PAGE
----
Distinguished Conduct medal GV (153382 Sgt. John Dye, MM, 43/Can Inf:); Military medal GV (153382 Sgt J. Dye, 43/Man R.; British War and Victory medals both named (153382 Sgt J. Dye, 43- Can Inf):
Sold with 79th Cameron Highlanders cap badge, collar badge and a large binder of research and paperwork. Provenance: Liverpool medals.
A Brave Scotsman of the Canadian Cameron Highlanders, who was wounded in action on three separate occasions , one a severe gunshot wound to the chest later causing his discharge, still afterwards earning the MM for bravery in the France and then the DCM in an epic defence during the night, following on from over 24 hours of consistent fighting, 10000 yards in advance of the troops, dominating the crossing of the Sensee River, driving off a German attack in full strength as well as three hostile patrols, killing three of one patrol himself.
John Dye was born in Montrose, Forfashire, Scotland on 18th October 1891, previous a butcher who was living in Canada, a regular member of the 79th Cameron Highlanders of Canada Militia.
He enlisted on 8th June 1915, being sent to England first then spending some time in Hospital with influenza before he could be sent to France.
He embarked for France on 20 Feb 1916, only a month after landing in France, he was in action at Ypres, where he suffered a gunshot wound to the leg at Etaples, whilst engaged at forward Listening Post.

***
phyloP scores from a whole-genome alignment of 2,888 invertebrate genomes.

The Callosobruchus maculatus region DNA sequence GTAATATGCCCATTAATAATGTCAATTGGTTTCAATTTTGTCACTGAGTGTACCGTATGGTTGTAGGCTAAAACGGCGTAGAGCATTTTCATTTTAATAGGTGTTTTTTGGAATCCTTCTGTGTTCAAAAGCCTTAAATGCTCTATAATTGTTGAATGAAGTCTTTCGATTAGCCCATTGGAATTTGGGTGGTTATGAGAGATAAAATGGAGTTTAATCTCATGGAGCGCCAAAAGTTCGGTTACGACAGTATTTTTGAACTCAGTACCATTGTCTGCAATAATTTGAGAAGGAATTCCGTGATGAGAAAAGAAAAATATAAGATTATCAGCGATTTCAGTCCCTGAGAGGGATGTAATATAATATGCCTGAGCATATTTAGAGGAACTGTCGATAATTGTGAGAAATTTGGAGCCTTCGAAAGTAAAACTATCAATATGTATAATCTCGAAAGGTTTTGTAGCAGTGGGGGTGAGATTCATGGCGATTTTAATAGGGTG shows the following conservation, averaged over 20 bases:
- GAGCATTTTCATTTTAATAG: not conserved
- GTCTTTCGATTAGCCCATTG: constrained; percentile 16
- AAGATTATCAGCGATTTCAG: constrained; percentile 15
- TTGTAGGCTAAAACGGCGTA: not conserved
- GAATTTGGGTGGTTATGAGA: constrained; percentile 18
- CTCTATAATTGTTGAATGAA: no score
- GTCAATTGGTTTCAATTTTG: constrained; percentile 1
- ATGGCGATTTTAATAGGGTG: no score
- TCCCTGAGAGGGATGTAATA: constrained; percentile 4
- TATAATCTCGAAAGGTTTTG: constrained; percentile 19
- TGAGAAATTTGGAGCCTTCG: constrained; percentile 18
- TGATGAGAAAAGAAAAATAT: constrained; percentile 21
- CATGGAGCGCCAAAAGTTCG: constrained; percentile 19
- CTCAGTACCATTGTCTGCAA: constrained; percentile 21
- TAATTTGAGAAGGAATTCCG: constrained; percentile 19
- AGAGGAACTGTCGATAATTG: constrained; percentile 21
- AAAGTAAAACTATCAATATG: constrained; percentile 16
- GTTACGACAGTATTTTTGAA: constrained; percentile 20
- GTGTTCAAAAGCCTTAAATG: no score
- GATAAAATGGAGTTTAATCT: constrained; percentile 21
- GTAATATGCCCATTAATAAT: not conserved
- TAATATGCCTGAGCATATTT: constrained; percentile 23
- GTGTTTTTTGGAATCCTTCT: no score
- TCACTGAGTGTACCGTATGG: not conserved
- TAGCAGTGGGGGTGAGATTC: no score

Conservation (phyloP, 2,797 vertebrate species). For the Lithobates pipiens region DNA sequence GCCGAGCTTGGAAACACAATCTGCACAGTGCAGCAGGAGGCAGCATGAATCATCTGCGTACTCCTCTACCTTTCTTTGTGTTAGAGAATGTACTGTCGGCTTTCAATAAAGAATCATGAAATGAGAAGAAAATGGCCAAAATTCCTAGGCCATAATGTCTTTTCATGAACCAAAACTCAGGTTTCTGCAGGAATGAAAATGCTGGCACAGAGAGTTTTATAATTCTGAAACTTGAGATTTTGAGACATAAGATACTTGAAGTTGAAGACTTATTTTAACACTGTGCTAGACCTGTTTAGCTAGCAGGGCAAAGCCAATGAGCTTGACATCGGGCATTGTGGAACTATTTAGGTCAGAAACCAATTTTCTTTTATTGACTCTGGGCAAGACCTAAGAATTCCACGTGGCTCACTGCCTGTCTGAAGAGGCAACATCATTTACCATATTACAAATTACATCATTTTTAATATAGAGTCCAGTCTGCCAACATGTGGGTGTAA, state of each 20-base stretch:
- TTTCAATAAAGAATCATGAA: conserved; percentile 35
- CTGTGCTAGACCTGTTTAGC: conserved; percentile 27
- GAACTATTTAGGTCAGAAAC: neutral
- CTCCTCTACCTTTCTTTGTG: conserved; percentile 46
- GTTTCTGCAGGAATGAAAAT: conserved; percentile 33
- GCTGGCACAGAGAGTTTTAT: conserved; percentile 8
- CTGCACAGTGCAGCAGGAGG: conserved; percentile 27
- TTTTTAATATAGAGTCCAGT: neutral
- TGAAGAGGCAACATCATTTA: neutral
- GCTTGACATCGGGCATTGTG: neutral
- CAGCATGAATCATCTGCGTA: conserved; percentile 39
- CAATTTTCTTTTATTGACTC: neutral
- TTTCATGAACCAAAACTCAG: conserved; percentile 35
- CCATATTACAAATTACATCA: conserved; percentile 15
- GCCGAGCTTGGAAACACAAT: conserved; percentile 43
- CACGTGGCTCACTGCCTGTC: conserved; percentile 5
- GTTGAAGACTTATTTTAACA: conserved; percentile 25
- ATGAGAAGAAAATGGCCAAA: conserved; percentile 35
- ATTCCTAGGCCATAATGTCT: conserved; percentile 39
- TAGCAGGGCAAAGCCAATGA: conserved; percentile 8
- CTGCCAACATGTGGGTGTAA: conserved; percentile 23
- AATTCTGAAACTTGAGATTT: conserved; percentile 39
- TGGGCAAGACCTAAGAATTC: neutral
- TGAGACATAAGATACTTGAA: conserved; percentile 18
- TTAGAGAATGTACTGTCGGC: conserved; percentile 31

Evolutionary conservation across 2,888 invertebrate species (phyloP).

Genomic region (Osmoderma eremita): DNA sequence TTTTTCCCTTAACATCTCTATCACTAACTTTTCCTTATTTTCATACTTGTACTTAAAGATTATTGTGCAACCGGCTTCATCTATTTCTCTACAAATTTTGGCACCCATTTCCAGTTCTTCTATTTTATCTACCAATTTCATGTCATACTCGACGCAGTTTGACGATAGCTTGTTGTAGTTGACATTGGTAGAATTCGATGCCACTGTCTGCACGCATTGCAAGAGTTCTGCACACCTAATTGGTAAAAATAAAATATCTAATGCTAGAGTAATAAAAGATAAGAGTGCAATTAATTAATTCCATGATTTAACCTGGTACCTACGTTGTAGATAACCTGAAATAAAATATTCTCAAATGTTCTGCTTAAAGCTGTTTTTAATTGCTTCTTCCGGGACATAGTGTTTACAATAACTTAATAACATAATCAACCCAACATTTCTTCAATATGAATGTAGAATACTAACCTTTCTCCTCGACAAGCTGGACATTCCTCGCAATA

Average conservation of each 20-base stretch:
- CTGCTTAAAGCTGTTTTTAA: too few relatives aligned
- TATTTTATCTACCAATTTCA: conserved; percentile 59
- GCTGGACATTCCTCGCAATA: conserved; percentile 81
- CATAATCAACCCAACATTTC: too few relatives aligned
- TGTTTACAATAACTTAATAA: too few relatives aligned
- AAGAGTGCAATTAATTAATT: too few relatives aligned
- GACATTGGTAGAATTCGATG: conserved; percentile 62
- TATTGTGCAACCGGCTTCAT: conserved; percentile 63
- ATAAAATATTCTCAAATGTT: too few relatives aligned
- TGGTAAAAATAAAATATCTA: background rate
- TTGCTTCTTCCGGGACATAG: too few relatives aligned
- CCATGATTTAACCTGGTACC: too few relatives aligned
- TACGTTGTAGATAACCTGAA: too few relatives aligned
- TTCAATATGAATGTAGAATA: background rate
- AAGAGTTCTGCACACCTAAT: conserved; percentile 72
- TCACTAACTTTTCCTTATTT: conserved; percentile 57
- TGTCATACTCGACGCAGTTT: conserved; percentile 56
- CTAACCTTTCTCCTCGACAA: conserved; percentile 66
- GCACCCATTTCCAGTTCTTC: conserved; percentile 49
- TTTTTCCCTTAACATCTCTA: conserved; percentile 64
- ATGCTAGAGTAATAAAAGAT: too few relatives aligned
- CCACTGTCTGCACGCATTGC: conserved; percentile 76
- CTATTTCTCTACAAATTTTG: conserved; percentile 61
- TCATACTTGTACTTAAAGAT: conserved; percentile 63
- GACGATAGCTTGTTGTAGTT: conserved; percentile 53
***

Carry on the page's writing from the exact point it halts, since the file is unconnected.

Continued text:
He rejoined his unit on 20 May 1916, while the regiment was suffering heavy shelling and aerial battles . One week later on 27th May, 1916, the camp was under attack from aerial bombers, with two bombs lading unexploded. Sgt Dye was subject to another severe gunshot wound to the chest. It was a through and through, narrowly missing his heart. He was invalided to England for surgery and recovery. He returned only to be wounded in action again with a 3rd and 4th gunshot.
Dye was appointed Acting Sergeant in the Field on 27th November 1917. His MM was awarded in the London Gazette on 3rd July, 1919. His DCM was first announced in the London Gazette on 18 February, 1919, followed by a citation on 10 January, 1920.
D.C.M. citation reads: For conspicuous gallantry and devotion to duty on 27th and 28th August 1918, in the attacks at Vis-en-Artois and Remy. On the night of 27-18th he held the outpost line 1000 yards in advance of the troops on the left and dominating the crossing of the Sensee River. He drove off an enemy attack in strength as well as three hostile patrols killing three of one patrol himself.
Dye was later demobilised after the war in 1919, suffering from the wounds he had received. Some obverse scratches to DCM, very fine.